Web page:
In many tick species, more than three-quarters of their lives are spent off-host in the soil or among the leaf litter. A research team at Cornell University highlights an important opportunity for tick researchers and soil ecologists to collaborate to better understand what happens when the ticks aren’t in contact with hosts.
A new article in the Journal of Economic Entomology examines varying levels of resistance to Bt toxins developed by the pink bollworm in the United States, China, and India over the last 20 years, illustrating the importance of incorporating refuge crops in Bt systems.
Engineers may recognize the internal muscle structure of a honey bee abdomen for its resemblance to a Stewart platform, a mechanical device that enables six degrees of freedom in movement. Researchers who have found its natural equivalent in bees say the discovery is already informing their work in designing articulating nose cones for rockets.
Integrated pest management comes with a variety of benefits, but its mix of methods can present complicated choices to growers low on resources and agricultural advice. A new report in the Journal of Integrated Pest Management outlines some potential solutions.
Entomologists can find out a lot about an insect through some simple chemical reactions in a lab. A new review offers a guide to the wide variety of tests, or assays, that can be conducted to measure the fats, sugars, and other compounds in an insect's body—thereby revealing useful clues about how it stores and uses energy.
A new study suggests mosquitoes actually aren't all that good at finding holes in netting, doing so mostly by chance.
Researchers at the USDA-Agricultural Research Service find promising results using clay and silicate dusts to combat lone star ticks. They hope the dusts could be a useful tool against tick species that transmit deadly pathogens to livestock.
New research explores how pupae of certain butterfly species make a "twittering" noise—via a wiggling movement that triggers sound from tiny structures in the membranes between their abdominal segments.
A new study published in the Journal of Insect Science outlines a new technique that quickly, simply, and inexpensively marks bees to track their movement—and it's non-lethal, too. It could make for an valuable improvement for mark-and-recapture methods for these pollinators.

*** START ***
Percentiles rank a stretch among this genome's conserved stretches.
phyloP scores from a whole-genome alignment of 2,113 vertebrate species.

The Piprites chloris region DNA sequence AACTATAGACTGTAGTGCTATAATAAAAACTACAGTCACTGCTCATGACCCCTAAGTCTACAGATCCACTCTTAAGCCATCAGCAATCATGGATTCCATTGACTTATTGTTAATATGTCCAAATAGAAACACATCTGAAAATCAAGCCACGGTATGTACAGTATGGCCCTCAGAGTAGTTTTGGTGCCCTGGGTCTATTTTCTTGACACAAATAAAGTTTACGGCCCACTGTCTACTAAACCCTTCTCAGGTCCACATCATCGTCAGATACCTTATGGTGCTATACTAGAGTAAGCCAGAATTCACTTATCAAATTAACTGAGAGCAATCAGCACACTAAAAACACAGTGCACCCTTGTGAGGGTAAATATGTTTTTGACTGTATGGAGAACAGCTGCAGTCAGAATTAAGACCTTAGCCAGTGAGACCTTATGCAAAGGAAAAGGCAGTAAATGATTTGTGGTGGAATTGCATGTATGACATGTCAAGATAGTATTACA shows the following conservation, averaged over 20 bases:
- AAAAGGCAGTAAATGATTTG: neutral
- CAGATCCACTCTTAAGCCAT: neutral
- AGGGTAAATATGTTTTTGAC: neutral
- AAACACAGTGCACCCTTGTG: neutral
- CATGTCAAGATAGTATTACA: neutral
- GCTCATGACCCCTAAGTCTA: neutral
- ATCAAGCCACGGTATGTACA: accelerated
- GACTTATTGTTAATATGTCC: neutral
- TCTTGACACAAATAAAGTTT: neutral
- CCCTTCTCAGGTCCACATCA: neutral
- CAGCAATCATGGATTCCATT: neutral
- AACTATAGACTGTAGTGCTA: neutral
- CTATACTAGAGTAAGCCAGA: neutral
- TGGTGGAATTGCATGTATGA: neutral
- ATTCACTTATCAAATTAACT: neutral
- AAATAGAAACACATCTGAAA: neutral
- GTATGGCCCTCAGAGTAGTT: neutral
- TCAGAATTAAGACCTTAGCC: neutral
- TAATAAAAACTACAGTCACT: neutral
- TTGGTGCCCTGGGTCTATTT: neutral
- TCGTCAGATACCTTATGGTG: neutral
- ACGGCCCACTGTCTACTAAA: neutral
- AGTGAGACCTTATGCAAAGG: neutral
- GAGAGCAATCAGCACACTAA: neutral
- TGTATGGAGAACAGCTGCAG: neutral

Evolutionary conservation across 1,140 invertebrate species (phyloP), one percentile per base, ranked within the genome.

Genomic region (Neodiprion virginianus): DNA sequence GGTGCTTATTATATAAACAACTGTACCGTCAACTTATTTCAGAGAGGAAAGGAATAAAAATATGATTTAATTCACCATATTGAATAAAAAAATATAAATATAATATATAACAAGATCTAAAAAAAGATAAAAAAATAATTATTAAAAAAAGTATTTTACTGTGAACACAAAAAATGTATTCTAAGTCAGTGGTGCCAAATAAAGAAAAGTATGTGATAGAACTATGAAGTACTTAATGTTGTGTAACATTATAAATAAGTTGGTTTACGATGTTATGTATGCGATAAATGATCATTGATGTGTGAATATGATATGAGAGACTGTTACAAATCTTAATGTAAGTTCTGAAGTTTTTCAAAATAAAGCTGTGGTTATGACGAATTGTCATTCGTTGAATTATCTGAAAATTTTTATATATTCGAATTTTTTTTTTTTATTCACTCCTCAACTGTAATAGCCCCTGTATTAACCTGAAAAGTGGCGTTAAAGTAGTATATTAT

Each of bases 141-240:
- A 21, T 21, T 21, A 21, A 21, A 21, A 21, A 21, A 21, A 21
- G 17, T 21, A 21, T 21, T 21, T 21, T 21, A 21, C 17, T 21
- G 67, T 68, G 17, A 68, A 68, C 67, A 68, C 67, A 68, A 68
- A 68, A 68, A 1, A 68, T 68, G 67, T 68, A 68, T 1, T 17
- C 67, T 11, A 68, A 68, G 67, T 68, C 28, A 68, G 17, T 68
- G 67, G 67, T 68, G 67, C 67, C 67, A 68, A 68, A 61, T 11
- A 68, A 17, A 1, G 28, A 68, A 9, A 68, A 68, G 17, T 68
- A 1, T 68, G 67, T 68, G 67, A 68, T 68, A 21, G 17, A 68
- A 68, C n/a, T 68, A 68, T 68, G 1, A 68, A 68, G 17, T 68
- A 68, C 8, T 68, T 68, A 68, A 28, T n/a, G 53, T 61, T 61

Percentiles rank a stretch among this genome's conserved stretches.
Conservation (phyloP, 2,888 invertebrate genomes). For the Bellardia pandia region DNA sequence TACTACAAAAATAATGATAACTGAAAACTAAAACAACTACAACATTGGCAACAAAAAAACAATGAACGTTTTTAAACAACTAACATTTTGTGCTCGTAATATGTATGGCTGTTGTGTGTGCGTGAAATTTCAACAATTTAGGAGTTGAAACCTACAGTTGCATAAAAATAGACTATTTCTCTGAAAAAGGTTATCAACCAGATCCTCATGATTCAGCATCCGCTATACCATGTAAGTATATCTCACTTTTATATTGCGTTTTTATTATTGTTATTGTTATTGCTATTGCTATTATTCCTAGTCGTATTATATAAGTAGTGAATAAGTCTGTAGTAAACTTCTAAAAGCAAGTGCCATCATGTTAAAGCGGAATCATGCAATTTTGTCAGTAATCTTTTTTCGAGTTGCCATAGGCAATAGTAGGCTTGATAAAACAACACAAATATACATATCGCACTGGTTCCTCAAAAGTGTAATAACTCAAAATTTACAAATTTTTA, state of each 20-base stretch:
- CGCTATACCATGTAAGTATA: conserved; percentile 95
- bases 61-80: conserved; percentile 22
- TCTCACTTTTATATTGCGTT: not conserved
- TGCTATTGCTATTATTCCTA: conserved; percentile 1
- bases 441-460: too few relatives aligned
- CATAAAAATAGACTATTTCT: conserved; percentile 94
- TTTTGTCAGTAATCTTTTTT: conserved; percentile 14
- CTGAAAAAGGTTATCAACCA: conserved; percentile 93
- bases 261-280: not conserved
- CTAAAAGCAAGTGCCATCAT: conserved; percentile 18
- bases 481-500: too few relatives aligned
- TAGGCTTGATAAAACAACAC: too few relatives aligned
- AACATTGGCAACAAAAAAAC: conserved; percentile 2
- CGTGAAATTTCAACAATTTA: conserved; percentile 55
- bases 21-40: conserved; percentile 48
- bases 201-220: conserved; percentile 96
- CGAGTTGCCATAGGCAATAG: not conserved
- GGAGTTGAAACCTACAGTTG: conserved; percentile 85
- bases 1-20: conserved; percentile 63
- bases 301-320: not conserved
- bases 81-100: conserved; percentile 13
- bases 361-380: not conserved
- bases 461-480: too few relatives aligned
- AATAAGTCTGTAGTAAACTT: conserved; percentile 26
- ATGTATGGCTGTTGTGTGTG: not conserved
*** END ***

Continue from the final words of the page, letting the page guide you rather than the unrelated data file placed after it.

Insects have evolved a variety of mechanisms to try to overcome the effects of insecticides—including, in some cases, help from the bacteria and other microbes living in insects' guts. A growing number of studies indicate a link between symbiotic microbes and insecticide resistance in a diverse range of insects.
A wide variety of insects (such as mosquitoes, shown here) are raised in the laboratory. A new review of research on lab-reared insects shows that they evolve rapidly as they progress through generations raised in artificial environments.
A naturally occurring botanical compound found in anise, fennel, vanilla, and cranberries might be effective in deterring the larval stage of the lone star tick
By Leslie Mertz Step 1: Complain about how bad the mosquitoes are this year. Step 2: Purchase a can of bug spray to keep mosquitoes away. Step 3: Use it […]
By Leslie Mertz Adam Smith, Ph.D., has been studying a certain group of very unusual bees in Panama for 15 years, but he had never actually been able to witness […]
By Leslie Mertz When a Chinese mantid (Tenodera sinensis) grabs a nice, plump monarch caterpillar (Danaus plexippus), it not only “bites into the fleshy bits” but also eventually gnaws deeply […]
By Leslie Mertz Tortoise beetles are a bizarre group. They look somewhat like tiny turtles with a colorful, or in some species translucent, carapace (the upper shell in turtles), and […]
By Leslie Mertz Turfgrass covers three times more land area than any other irrigated crop in the United States, and brings in tens of billions of dollars in annual revenues. […]